Texas withdraws subpoena for tweets on new abortion law
DALLAS (Reuters) - The Texas Department of Public Safety said on Thursday it had withdrawn a subpoena for information from Twitter regarding two tweets about conservative Texas lawmakers, including Governor Rick Perry, and the passage of restrictive abortion regulations.
The department had sought information, documents and records related to the Twitter accounts of Denise Romano of Austin and Michael Mayer of New York in an investigation into their tweets between July 17 and 19, the day before and after Perry signed the abortion bill into law.
Texas Department of Public Safety spokesman Tom Vinger confirmed in an email that the subpoena had been withdrawn and said the department "will continue to investigate potential threats against public officials."
The tweets were directed at Perry and other Texas lawmakers in response to the ban on abortions in the state after 20 weeks of pregnancy and to new regulations on abortion providers.
One of the tweets on July 18 posted by Romano said, "Should we execute Perry by lethal injection or stoning for all he's killed." That post was retweeted by Mayer.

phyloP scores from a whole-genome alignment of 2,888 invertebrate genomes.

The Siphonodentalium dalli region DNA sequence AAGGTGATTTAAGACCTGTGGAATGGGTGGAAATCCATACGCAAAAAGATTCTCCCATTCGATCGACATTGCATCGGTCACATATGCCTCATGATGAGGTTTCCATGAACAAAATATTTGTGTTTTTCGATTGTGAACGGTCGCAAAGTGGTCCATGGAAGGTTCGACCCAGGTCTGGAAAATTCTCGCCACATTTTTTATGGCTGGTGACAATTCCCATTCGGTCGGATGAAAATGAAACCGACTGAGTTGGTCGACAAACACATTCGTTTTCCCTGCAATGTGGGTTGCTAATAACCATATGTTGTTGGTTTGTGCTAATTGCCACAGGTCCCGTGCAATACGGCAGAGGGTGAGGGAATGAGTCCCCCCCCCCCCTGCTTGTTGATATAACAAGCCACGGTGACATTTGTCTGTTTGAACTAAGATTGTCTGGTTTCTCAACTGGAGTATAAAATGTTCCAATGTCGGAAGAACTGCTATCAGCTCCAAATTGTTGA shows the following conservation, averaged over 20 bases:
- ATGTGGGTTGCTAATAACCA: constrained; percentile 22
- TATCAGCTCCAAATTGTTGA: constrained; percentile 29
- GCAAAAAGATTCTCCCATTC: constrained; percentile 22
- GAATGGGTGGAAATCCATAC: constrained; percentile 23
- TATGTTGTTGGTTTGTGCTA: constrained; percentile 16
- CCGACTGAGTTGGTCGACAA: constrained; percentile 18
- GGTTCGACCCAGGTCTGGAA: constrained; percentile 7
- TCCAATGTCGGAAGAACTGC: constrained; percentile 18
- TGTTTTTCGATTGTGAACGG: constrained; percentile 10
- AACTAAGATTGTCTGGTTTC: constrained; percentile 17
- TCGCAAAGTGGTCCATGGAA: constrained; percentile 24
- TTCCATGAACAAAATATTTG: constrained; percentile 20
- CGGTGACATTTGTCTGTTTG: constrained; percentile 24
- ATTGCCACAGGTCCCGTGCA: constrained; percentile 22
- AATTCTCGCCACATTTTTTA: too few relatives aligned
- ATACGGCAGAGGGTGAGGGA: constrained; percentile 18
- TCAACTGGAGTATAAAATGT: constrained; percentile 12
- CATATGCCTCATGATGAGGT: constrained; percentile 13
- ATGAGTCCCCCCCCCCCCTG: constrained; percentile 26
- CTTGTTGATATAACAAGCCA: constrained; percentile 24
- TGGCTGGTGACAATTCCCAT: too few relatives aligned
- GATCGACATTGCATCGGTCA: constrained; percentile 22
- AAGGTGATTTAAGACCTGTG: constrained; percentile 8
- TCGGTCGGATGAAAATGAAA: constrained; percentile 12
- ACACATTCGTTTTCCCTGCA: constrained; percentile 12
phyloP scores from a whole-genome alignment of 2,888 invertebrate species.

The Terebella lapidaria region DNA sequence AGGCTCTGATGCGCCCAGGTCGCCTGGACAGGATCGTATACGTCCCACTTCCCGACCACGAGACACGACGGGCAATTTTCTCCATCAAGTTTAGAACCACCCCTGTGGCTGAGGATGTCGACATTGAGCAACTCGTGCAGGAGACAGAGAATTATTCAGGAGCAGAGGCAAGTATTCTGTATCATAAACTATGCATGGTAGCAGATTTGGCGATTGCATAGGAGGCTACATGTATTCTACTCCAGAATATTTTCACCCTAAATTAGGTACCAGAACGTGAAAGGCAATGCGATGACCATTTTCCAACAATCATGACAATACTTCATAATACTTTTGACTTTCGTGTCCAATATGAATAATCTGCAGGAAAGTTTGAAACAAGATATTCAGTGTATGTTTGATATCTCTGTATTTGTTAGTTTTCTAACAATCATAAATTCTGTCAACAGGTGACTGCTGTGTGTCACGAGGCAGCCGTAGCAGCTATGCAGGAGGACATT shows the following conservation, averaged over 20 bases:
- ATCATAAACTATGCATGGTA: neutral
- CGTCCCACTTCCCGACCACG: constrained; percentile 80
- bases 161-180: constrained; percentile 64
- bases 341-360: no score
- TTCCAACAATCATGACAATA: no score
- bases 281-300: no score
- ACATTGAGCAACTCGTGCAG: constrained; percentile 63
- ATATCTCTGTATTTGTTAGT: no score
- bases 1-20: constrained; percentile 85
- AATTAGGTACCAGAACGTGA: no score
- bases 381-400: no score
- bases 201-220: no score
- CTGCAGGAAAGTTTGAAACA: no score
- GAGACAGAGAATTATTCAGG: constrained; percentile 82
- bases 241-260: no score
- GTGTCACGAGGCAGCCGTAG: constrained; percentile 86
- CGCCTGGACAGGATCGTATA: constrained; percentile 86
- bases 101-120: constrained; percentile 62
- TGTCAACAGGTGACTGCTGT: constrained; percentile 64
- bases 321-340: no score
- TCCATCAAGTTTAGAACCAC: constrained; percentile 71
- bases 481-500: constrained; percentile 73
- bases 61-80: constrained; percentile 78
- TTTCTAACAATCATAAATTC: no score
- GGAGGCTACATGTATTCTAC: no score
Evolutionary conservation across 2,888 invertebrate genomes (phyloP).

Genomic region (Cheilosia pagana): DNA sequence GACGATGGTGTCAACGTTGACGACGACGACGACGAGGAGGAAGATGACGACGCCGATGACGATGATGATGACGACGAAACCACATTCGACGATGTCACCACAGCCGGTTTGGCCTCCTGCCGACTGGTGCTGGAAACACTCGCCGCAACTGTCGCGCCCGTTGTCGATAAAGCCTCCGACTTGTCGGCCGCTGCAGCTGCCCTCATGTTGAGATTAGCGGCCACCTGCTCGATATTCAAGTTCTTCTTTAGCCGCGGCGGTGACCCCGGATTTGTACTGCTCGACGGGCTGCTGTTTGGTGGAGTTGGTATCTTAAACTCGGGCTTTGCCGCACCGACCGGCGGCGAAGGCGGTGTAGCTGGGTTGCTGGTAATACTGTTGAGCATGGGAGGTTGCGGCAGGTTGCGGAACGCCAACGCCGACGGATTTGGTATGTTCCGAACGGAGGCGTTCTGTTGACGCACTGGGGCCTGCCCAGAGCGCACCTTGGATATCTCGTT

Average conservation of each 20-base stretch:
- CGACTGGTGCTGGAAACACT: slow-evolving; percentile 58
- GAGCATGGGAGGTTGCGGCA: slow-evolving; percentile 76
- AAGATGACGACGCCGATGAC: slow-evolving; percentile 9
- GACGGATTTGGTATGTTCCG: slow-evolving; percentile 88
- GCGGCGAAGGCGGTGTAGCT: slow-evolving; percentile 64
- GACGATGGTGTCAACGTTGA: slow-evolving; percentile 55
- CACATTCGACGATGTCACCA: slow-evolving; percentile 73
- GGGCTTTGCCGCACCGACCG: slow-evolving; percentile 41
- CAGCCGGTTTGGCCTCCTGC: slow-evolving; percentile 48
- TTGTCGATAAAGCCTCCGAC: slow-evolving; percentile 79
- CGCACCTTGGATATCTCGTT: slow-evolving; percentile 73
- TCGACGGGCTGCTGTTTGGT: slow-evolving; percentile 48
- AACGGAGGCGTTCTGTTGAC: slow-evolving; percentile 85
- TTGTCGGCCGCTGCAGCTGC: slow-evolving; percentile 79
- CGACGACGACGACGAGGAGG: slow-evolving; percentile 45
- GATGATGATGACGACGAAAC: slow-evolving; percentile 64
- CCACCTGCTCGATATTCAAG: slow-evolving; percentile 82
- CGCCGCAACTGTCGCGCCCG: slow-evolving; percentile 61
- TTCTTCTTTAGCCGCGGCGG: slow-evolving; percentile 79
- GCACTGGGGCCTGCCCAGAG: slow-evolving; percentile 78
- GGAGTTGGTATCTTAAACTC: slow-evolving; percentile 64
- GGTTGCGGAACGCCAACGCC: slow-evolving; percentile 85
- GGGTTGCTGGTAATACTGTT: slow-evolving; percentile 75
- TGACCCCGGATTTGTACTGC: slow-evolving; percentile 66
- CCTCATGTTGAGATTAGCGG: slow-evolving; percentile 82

Both Mayer and Romano received support from their followers on Twitter, who expressed dismay that social media comments could be construed as a threat.
"We are pleased," said Romano's attorney Michelle Kostun, who added that the matter concerning her client is closed.
"We commend Twitter on its commitment to protecting user information and content," she added.
Twitter spokesman Jim Prosser said the social media outlet would not "confirm or comment" on the subpoena.
(Editing by Brendan O'Brien and Jackie Frank)
- Hong Kong protesters march after fruitless talks with government
- Special Report: Traffickers use abductions, prison ships to feed Asian slave trade
- NOAA employee charged with stealing U.S. dam information
- Sweden gets two new sightings, as hunt for undersea intruder goes on
- U.S. to funnel travelers from Ebola-hit region through five airports